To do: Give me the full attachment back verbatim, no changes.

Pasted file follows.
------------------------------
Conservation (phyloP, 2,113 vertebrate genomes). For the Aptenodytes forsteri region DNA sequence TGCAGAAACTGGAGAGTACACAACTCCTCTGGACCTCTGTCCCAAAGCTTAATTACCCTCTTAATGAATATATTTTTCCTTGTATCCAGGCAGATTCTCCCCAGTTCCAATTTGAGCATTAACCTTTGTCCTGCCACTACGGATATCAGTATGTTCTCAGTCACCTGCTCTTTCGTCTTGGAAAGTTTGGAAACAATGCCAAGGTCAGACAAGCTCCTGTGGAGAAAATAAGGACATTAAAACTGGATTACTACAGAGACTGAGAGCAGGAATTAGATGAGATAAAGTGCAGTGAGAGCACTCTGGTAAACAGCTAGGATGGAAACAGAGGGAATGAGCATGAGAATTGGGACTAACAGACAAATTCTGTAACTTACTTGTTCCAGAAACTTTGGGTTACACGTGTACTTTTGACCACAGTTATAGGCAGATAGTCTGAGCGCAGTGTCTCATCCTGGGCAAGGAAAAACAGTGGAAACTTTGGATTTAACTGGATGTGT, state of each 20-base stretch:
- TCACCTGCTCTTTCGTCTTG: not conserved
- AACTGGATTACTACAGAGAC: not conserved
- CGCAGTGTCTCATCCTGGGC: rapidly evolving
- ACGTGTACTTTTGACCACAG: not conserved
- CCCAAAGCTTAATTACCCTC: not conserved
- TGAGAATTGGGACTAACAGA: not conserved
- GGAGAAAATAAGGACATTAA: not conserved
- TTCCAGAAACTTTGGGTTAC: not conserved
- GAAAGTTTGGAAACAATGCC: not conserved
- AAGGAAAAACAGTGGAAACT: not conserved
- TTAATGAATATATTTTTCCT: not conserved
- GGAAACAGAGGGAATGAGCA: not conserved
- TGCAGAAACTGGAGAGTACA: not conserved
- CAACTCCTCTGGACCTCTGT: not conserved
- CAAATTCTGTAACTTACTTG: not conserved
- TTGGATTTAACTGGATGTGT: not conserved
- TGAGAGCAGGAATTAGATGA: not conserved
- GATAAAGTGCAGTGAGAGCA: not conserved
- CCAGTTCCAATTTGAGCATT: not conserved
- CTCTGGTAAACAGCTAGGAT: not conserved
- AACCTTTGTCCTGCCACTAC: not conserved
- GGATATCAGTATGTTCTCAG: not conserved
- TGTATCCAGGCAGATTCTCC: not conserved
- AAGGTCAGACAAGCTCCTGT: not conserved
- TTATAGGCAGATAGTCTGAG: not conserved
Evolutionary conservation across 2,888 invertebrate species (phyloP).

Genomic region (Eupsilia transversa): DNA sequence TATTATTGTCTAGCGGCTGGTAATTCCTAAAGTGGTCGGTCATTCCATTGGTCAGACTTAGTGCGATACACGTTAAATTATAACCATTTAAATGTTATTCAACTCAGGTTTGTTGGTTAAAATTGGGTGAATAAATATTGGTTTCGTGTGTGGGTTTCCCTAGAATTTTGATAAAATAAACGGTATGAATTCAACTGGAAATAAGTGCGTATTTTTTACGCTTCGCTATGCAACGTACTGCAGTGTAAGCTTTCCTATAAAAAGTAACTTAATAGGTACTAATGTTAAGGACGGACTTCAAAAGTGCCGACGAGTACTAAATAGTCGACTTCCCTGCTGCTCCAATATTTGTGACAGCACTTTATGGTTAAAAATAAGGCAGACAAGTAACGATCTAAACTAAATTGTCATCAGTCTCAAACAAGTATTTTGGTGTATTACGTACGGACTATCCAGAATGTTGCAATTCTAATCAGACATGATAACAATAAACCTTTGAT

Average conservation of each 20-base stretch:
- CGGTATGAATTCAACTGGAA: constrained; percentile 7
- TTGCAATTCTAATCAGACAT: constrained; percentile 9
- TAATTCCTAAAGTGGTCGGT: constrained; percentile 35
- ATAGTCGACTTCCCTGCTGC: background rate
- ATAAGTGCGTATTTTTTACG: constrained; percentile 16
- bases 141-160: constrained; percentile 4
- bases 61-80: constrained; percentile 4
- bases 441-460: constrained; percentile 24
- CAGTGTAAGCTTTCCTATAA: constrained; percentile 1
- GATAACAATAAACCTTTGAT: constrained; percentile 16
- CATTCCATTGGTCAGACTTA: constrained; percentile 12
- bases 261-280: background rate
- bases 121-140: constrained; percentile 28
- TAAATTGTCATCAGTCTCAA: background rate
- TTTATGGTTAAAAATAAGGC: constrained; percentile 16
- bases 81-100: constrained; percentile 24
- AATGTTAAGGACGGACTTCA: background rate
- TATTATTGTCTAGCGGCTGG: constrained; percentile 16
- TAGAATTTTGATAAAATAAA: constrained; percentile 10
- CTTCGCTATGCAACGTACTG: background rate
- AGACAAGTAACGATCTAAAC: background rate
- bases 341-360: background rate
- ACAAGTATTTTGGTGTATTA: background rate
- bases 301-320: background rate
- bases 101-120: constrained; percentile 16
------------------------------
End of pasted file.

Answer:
Conservation (phyloP, 2,113 vertebrate genomes). For the Aptenodytes forsteri region DNA sequence TGCAGAAACTGGAGAGTACACAACTCCTCTGGACCTCTGTCCCAAAGCTTAATTACCCTCTTAATGAATATATTTTTCCTTGTATCCAGGCAGATTCTCCCCAGTTCCAATTTGAGCATTAACCTTTGTCCTGCCACTACGGATATCAGTATGTTCTCAGTCACCTGCTCTTTCGTCTTGGAAAGTTTGGAAACAATGCCAAGGTCAGACAAGCTCCTGTGGAGAAAATAAGGACATTAAAACTGGATTACTACAGAGACTGAGAGCAGGAATTAGATGAGATAAAGTGCAGTGAGAGCACTCTGGTAAACAGCTAGGATGGAAACAGAGGGAATGAGCATGAGAATTGGGACTAACAGACAAATTCTGTAACTTACTTGTTCCAGAAACTTTGGGTTACACGTGTACTTTTGACCACAGTTATAGGCAGATAGTCTGAGCGCAGTGTCTCATCCTGGGCAAGGAAAAACAGTGGAAACTTTGGATTTAACTGGATGTGT, state of each 20-base stretch:
- TCACCTGCTCTTTCGTCTTG: not conserved
- AACTGGATTACTACAGAGAC: not conserved
- CGCAGTGTCTCATCCTGGGC: rapidly evolving
- ACGTGTACTTTTGACCACAG: not conserved
- CCCAAAGCTTAATTACCCTC: not conserved
- TGAGAATTGGGACTAACAGA: not conserved
- GGAGAAAATAAGGACATTAA: not conserved
- TTCCAGAAACTTTGGGTTAC: not conserved
- GAAAGTTTGGAAACAATGCC: not conserved
- AAGGAAAAACAGTGGAAACT: not conserved
- TTAATGAATATATTTTTCCT: not conserved
- GGAAACAGAGGGAATGAGCA: not conserved
- TGCAGAAACTGGAGAGTACA: not conserved
- CAACTCCTCTGGACCTCTGT: not conserved
- CAAATTCTGTAACTTACTTG: not conserved
- TTGGATTTAACTGGATGTGT: not conserved
- TGAGAGCAGGAATTAGATGA: not conserved
- GATAAAGTGCAGTGAGAGCA: not conserved
- CCAGTTCCAATTTGAGCATT: not conserved
- CTCTGGTAAACAGCTAGGAT: not conserved
- AACCTTTGTCCTGCCACTAC: not conserved
- GGATATCAGTATGTTCTCAG: not conserved
- TGTATCCAGGCAGATTCTCC: not conserved
- AAGGTCAGACAAGCTCCTGT: not conserved
- TTATAGGCAGATAGTCTGAG: not conserved
Evolutionary conservation across 2,888 invertebrate species (phyloP).

Genomic region (Eupsilia transversa): DNA sequence TATTATTGTCTAGCGGCTGGTAATTCCTAAAGTGGTCGGTCATTCCATTGGTCAGACTTAGTGCGATACACGTTAAATTATAACCATTTAAATGTTATTCAACTCAGGTTTGTTGGTTAAAATTGGGTGAATAAATATTGGTTTCGTGTGTGGGTTTCCCTAGAATTTTGATAAAATAAACGGTATGAATTCAACTGGAAATAAGTGCGTATTTTTTACGCTTCGCTATGCAACGTACTGCAGTGTAAGCTTTCCTATAAAAAGTAACTTAATAGGTACTAATGTTAAGGACGGACTTCAAAAGTGCCGACGAGTACTAAATAGTCGACTTCCCTGCTGCTCCAATATTTGTGACAGCACTTTATGGTTAAAAATAAGGCAGACAAGTAACGATCTAAACTAAATTGTCATCAGTCTCAAACAAGTATTTTGGTGTATTACGTACGGACTATCCAGAATGTTGCAATTCTAATCAGACATGATAACAATAAACCTTTGAT

Average conservation of each 20-base stretch:
- CGGTATGAATTCAACTGGAA: constrained; percentile 7
- TTGCAATTCTAATCAGACAT: constrained; percentile 9
- TAATTCCTAAAGTGGTCGGT: constrained; percentile 35
- ATAGTCGACTTCCCTGCTGC: background rate
- ATAAGTGCGTATTTTTTACG: constrained; percentile 16
- bases 141-160: constrained; percentile 4
- bases 61-80: constrained; percentile 4
- bases 441-460: constrained; percentile 24
- CAGTGTAAGCTTTCCTATAA: constrained; percentile 1
- GATAACAATAAACCTTTGAT: constrained; percentile 16
- CATTCCATTGGTCAGACTTA: constrained; percentile 12
- bases 261-280: background rate
- bases 121-140: constrained; percentile 28
- TAAATTGTCATCAGTCTCAA: background rate
- TTTATGGTTAAAAATAAGGC: constrained; percentile 16
- bases 81-100: constrained; percentile 24
- AATGTTAAGGACGGACTTCA: background rate
- TATTATTGTCTAGCGGCTGG: constrained; percentile 16
- TAGAATTTTGATAAAATAAA: constrained; percentile 10
- CTTCGCTATGCAACGTACTG: background rate
- AGACAAGTAACGATCTAAAC: background rate
- bases 341-360: background rate
- ACAAGTATTTTGGTGTATTA: background rate
- bases 301-320: background rate
- bases 101-120: constrained; percentile 16